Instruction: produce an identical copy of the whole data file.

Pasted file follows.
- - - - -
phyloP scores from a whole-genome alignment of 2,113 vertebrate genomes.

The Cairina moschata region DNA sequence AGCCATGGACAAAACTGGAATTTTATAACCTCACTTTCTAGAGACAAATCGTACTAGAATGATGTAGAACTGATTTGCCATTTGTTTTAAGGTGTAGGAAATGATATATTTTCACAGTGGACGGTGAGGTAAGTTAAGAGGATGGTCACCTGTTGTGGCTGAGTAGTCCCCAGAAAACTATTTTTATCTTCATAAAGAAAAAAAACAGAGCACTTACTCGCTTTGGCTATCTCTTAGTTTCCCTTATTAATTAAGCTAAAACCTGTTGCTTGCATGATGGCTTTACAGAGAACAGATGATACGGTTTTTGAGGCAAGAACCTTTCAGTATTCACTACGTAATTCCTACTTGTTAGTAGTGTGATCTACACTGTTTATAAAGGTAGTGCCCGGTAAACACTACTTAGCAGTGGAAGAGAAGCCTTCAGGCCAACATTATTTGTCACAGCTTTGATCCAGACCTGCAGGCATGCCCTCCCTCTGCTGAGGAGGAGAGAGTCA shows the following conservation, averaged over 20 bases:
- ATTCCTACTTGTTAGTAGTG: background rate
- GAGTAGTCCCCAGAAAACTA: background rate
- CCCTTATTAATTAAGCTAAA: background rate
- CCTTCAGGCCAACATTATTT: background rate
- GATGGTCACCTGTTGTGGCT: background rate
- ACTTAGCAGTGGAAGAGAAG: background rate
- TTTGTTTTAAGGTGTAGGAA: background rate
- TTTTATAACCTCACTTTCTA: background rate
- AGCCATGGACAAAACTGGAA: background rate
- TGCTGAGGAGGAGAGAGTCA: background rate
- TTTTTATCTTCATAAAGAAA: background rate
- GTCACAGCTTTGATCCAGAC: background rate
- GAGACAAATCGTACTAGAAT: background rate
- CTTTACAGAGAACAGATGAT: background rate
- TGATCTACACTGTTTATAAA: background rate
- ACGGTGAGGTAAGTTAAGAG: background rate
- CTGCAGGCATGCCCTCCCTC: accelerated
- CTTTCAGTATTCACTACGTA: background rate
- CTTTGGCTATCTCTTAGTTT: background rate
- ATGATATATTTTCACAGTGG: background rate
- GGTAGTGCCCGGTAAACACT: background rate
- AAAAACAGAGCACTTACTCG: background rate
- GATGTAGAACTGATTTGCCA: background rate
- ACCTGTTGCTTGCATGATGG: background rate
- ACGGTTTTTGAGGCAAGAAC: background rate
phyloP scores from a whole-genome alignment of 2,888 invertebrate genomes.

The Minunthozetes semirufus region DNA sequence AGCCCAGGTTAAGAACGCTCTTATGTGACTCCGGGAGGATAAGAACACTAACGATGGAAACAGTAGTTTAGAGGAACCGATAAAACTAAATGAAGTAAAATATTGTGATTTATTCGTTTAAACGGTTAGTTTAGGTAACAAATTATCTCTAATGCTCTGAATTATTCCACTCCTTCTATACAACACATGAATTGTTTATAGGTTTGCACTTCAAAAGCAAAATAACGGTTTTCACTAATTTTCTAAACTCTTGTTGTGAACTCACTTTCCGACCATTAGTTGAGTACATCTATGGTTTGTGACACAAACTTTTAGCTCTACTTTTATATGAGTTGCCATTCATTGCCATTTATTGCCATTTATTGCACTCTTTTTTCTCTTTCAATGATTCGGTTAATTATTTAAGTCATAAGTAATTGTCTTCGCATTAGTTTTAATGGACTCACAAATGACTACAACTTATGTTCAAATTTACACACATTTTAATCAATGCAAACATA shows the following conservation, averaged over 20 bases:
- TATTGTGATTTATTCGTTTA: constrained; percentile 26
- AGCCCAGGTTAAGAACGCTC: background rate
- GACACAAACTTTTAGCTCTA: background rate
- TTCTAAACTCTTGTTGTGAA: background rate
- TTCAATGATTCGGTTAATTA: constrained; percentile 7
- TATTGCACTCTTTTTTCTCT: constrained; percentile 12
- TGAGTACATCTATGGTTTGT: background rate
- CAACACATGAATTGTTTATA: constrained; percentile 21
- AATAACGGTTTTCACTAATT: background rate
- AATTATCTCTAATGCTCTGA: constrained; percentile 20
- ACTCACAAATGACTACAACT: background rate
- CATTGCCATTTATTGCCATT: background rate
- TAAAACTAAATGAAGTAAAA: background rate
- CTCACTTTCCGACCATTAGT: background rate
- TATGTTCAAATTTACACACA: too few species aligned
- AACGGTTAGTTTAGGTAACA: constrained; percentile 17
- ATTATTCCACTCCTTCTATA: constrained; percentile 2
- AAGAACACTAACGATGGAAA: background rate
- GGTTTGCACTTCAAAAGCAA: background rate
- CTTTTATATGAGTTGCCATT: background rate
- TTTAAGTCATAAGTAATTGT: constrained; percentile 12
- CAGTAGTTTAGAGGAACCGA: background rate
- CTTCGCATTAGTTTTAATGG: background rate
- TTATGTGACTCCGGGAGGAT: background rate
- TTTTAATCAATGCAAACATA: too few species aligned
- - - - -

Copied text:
phyloP scores from a whole-genome alignment of 2,113 vertebrate genomes.

The Cairina moschata region DNA sequence AGCCATGGACAAAACTGGAATTTTATAACCTCACTTTCTAGAGACAAATCGTACTAGAATGATGTAGAACTGATTTGCCATTTGTTTTAAGGTGTAGGAAATGATATATTTTCACAGTGGACGGTGAGGTAAGTTAAGAGGATGGTCACCTGTTGTGGCTGAGTAGTCCCCAGAAAACTATTTTTATCTTCATAAAGAAAAAAAACAGAGCACTTACTCGCTTTGGCTATCTCTTAGTTTCCCTTATTAATTAAGCTAAAACCTGTTGCTTGCATGATGGCTTTACAGAGAACAGATGATACGGTTTTTGAGGCAAGAACCTTTCAGTATTCACTACGTAATTCCTACTTGTTAGTAGTGTGATCTACACTGTTTATAAAGGTAGTGCCCGGTAAACACTACTTAGCAGTGGAAGAGAAGCCTTCAGGCCAACATTATTTGTCACAGCTTTGATCCAGACCTGCAGGCATGCCCTCCCTCTGCTGAGGAGGAGAGAGTCA shows the following conservation, averaged over 20 bases:
- ATTCCTACTTGTTAGTAGTG: background rate
- GAGTAGTCCCCAGAAAACTA: background rate
- CCCTTATTAATTAAGCTAAA: background rate
- CCTTCAGGCCAACATTATTT: background rate
- GATGGTCACCTGTTGTGGCT: background rate
- ACTTAGCAGTGGAAGAGAAG: background rate
- TTTGTTTTAAGGTGTAGGAA: background rate
- TTTTATAACCTCACTTTCTA: background rate
- AGCCATGGACAAAACTGGAA: background rate
- TGCTGAGGAGGAGAGAGTCA: background rate
- TTTTTATCTTCATAAAGAAA: background rate
- GTCACAGCTTTGATCCAGAC: background rate
- GAGACAAATCGTACTAGAAT: background rate
- CTTTACAGAGAACAGATGAT: background rate
- TGATCTACACTGTTTATAAA: background rate
- ACGGTGAGGTAAGTTAAGAG: background rate
- CTGCAGGCATGCCCTCCCTC: accelerated
- CTTTCAGTATTCACTACGTA: background rate
- CTTTGGCTATCTCTTAGTTT: background rate
- ATGATATATTTTCACAGTGG: background rate
- GGTAGTGCCCGGTAAACACT: background rate
- AAAAACAGAGCACTTACTCG: background rate
- GATGTAGAACTGATTTGCCA: background rate
- ACCTGTTGCTTGCATGATGG: background rate
- ACGGTTTTTGAGGCAAGAAC: background rate
phyloP scores from a whole-genome alignment of 2,888 invertebrate genomes.

The Minunthozetes semirufus region DNA sequence AGCCCAGGTTAAGAACGCTCTTATGTGACTCCGGGAGGATAAGAACACTAACGATGGAAACAGTAGTTTAGAGGAACCGATAAAACTAAATGAAGTAAAATATTGTGATTTATTCGTTTAAACGGTTAGTTTAGGTAACAAATTATCTCTAATGCTCTGAATTATTCCACTCCTTCTATACAACACATGAATTGTTTATAGGTTTGCACTTCAAAAGCAAAATAACGGTTTTCACTAATTTTCTAAACTCTTGTTGTGAACTCACTTTCCGACCATTAGTTGAGTACATCTATGGTTTGTGACACAAACTTTTAGCTCTACTTTTATATGAGTTGCCATTCATTGCCATTTATTGCCATTTATTGCACTCTTTTTTCTCTTTCAATGATTCGGTTAATTATTTAAGTCATAAGTAATTGTCTTCGCATTAGTTTTAATGGACTCACAAATGACTACAACTTATGTTCAAATTTACACACATTTTAATCAATGCAAACATA shows the following conservation, averaged over 20 bases:
- TATTGTGATTTATTCGTTTA: constrained; percentile 26
- AGCCCAGGTTAAGAACGCTC: background rate
- GACACAAACTTTTAGCTCTA: background rate
- TTCTAAACTCTTGTTGTGAA: background rate
- TTCAATGATTCGGTTAATTA: constrained; percentile 7
- TATTGCACTCTTTTTTCTCT: constrained; percentile 12
- TGAGTACATCTATGGTTTGT: background rate
- CAACACATGAATTGTTTATA: constrained; percentile 21
- AATAACGGTTTTCACTAATT: background rate
- AATTATCTCTAATGCTCTGA: constrained; percentile 20
- ACTCACAAATGACTACAACT: background rate
- CATTGCCATTTATTGCCATT: background rate
- TAAAACTAAATGAAGTAAAA: background rate
- CTCACTTTCCGACCATTAGT: background rate
- TATGTTCAAATTTACACACA: too few species aligned
- AACGGTTAGTTTAGGTAACA: constrained; percentile 17
- ATTATTCCACTCCTTCTATA: constrained; percentile 2
- AAGAACACTAACGATGGAAA: background rate
- GGTTTGCACTTCAAAAGCAA: background rate
- CTTTTATATGAGTTGCCATT: background rate
- TTTAAGTCATAAGTAATTGT: constrained; percentile 12
- CAGTAGTTTAGAGGAACCGA: background rate
- CTTCGCATTAGTTTTAATGG: background rate
- TTATGTGACTCCGGGAGGAT: background rate
- TTTTAATCAATGCAAACATA: too few species aligned